Wangaratta City Ladies Bowling Club
by Arthur Clarke ~ July 2009
To run a successful Bowling Club it is important to have good greens and facilities. Being a greenkeeper can be a stressful and time consuming occupation with many ups and downs.
This is my story:
I started as the Club’s greenkeeper in September 1995 after Mr. Harry Harrington and his assistant Ivan McNamara retired.
The green needed a lot of work as the four corners for up to two meters had no grass growing due to the lack of any sunlight, as the boundary fence around the green had a heavy growth of small trees and shrubs and all these were removed.
The ditches needed to be filled with sand to bring them up to the required level. Repairs had to be carried out on the mowers, roller, machinery and pump spraying equipment. All electric leads were replaced.
Moss and algae on the green was always a problem. Surface water from the adjacent Olympic swimming pool surrounds, was seeping onto the green.
In May 1996 the overhead water butterfly sprinkler system was replaced as they were ineffective on a windy day. The sprinklers and old pipes dripped most of the time and left wet rings on the green. These were replaced with new pipes and automatic monsoon sprays on a time clock at a cost of approx. $4,800. Because the grass root system on the green had formed a hard crust we engaged Grass and Turf to core the green to a depth of 8 inches to break the crust and allow the grass to breathe and water to penetrate to the root system (cost $329. 00)
In 1977 Banksia roses were planted. A metre of green shade cloth was attached to the boundary fence, mainly to stop the glare from parked car windows interfering with bowlers on the green. For privacy shade cloth was put on the side fence of the swimming pool. A wind storm blew the shelters down that were near the Wetlands and these were replaced with shade cloth.
During 1998 a plague of Scarab beetles attacked the grass root system, moss was the main concern. A soil test was sent to Melbourne in 1999. The report was a disease called “Diechslorea” that was in the grass root system and the green was dying. Turf-Hogg from Bendigo was engaged to remove all the sand and prepare a complete new ‘Laser’ level green at the cost of approx. $11,000. The core seedlings for the green came from Wangaratta Bowls Club.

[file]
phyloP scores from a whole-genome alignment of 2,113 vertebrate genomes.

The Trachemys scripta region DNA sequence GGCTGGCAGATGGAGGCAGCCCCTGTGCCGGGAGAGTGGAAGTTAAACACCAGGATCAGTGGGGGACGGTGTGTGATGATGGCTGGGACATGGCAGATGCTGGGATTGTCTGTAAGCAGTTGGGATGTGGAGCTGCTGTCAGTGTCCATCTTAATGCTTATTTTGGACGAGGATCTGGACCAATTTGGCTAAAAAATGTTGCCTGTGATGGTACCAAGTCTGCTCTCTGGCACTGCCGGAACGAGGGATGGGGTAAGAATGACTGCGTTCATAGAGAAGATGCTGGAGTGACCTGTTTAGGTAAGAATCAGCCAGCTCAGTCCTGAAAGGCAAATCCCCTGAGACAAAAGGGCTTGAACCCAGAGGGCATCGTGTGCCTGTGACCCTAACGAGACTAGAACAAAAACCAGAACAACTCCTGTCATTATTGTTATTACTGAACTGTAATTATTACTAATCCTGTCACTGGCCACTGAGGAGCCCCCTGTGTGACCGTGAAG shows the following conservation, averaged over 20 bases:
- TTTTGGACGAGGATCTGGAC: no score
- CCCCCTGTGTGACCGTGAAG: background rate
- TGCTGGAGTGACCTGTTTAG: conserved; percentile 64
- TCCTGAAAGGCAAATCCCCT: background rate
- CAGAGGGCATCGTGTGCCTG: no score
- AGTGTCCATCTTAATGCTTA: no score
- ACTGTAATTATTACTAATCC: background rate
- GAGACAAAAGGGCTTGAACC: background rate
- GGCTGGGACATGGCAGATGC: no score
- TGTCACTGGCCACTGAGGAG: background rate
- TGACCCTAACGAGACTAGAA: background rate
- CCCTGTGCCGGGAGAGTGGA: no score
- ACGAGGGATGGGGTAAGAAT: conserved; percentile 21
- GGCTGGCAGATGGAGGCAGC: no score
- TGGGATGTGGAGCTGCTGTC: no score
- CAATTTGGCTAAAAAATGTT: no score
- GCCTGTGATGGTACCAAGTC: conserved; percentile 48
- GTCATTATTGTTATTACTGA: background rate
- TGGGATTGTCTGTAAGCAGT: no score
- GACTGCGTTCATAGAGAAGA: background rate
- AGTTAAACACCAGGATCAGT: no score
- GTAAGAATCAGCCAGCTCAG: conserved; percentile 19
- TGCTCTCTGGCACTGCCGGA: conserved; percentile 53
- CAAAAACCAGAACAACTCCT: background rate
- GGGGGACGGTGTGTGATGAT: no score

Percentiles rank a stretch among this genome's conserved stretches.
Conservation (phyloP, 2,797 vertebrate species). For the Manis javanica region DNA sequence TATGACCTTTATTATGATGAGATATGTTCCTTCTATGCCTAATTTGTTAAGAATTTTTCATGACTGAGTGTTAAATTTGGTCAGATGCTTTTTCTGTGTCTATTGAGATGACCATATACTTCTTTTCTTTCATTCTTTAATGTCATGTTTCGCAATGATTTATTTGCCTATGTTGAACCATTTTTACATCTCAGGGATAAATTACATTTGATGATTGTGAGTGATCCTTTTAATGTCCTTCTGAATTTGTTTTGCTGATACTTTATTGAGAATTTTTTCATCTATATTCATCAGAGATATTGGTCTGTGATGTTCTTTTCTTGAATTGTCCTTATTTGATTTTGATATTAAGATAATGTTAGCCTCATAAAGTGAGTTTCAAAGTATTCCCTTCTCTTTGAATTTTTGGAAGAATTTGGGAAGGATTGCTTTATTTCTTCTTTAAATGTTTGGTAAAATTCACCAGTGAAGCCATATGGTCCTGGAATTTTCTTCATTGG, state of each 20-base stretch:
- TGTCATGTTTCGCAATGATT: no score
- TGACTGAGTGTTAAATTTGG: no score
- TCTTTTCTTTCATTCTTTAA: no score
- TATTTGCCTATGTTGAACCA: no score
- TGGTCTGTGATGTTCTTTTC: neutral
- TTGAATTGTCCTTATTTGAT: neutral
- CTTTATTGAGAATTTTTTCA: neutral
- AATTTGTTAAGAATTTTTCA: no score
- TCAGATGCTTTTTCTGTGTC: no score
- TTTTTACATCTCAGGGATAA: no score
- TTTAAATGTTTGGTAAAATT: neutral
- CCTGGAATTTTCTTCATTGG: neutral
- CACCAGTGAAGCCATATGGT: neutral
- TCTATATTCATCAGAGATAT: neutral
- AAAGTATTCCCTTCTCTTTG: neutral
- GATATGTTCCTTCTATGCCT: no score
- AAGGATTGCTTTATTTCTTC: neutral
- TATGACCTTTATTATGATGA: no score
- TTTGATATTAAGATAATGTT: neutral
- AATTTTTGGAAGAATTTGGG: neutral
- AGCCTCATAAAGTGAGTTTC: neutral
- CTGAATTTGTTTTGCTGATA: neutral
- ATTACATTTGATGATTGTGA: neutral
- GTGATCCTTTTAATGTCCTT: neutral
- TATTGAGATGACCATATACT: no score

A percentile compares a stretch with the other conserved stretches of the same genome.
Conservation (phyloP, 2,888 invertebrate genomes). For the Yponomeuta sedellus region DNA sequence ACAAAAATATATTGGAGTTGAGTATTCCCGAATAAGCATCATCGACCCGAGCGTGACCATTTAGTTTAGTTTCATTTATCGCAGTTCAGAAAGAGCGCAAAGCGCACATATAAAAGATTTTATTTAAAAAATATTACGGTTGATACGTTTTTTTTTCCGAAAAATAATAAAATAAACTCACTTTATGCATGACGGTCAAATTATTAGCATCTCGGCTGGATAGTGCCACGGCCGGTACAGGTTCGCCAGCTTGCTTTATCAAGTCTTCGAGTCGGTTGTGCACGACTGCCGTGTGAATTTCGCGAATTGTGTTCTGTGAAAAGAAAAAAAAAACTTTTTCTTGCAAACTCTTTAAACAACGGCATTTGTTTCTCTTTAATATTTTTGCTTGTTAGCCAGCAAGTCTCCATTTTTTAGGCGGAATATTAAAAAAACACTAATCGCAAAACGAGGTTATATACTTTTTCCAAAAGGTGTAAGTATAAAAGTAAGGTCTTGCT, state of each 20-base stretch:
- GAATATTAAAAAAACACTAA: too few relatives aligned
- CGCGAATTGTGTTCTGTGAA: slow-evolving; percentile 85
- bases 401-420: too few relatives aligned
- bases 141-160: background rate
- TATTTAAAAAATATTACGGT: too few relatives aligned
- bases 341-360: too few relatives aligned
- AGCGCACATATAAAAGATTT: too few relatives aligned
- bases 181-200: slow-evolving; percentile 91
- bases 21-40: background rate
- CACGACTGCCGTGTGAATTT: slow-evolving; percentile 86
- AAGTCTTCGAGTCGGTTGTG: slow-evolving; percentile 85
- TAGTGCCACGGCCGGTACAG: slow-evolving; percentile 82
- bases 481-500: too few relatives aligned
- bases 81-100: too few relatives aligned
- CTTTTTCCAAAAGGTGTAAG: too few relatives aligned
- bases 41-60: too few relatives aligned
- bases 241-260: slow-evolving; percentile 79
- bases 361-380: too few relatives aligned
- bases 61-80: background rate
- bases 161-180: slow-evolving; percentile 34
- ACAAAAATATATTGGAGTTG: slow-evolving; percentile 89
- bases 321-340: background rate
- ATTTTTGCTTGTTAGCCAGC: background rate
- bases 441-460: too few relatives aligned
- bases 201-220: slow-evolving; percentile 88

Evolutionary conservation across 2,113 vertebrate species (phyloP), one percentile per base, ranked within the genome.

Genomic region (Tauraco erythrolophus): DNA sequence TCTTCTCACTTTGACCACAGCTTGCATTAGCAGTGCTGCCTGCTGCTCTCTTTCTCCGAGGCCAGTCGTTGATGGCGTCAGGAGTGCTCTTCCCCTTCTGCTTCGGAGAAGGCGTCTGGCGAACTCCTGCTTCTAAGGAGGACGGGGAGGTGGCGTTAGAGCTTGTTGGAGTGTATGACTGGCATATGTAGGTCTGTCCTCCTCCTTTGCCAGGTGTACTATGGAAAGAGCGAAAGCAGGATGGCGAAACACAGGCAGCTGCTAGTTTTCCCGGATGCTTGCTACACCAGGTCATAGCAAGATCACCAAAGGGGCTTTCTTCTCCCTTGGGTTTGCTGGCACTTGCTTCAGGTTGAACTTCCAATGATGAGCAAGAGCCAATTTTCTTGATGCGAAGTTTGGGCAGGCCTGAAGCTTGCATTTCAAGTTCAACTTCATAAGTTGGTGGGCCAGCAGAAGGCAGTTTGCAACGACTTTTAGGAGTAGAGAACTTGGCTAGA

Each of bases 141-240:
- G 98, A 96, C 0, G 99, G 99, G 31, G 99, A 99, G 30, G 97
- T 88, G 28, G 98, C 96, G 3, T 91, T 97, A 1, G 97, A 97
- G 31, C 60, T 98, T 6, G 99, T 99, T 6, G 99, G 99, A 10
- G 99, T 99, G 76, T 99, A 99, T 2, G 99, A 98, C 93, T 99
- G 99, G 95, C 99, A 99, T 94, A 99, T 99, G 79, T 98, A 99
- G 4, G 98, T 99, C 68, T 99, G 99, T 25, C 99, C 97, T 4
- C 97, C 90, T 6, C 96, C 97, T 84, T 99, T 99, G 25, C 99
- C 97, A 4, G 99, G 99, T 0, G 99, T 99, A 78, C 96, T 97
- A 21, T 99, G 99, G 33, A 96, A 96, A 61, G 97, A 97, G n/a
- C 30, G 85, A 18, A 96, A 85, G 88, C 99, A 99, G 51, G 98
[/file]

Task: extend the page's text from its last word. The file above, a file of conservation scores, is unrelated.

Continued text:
I officially retired as green keeper in June 1999. Paul Jenner was then appointed as green keeper. He was also tending to the greens at Wangaratta and Kilmore Bowls Clubs. Paul lived at Lancefield. It is my opinion the new green never received enough attention in the early stages; therefore it never became as good as it should have, so therefore it was not successful.
Andrew Terry from Benalla was appointed greenkeeper in 2002 with assistance from myself. The rubber around the rinks was replaced with synthetic grass (approx, $1,000) and a new treated pine plinth was put in place. As the green was then in good condition, the O&M Association held fixtures at the club.
Damien Simmonds became the next green keeper. Because of severe drought and water restrictions conditions the green started showing signs of stress. Water had to be carted from Eldorado once a week by Don Allen and Alan Jelley to try and keep the green alive. The club was to finish the season playing bowls at Wangaratta Bowls Club and on the synthetic green at St John’s Retirement Village.
Wangaratta City Ladies Bowling Club is now the proud owners of a synthetic carpet green and refurbished modern club rooms in a picturesque setting, I hope they can flourish in the future with a good membership and a lot of interest revolving around this great club.
In the year of the club’s 40th Anniversary it is fitting that we do not overlook the contribution of a small group of talented women who have given their time and capabilities to the welding of this wonderful club.
I congratulate the members on their wisdom in planning this location, their persistence in its execution and the careful financial stewardship that has made it all possible.
Arthur Clarke (Honorary Life Member)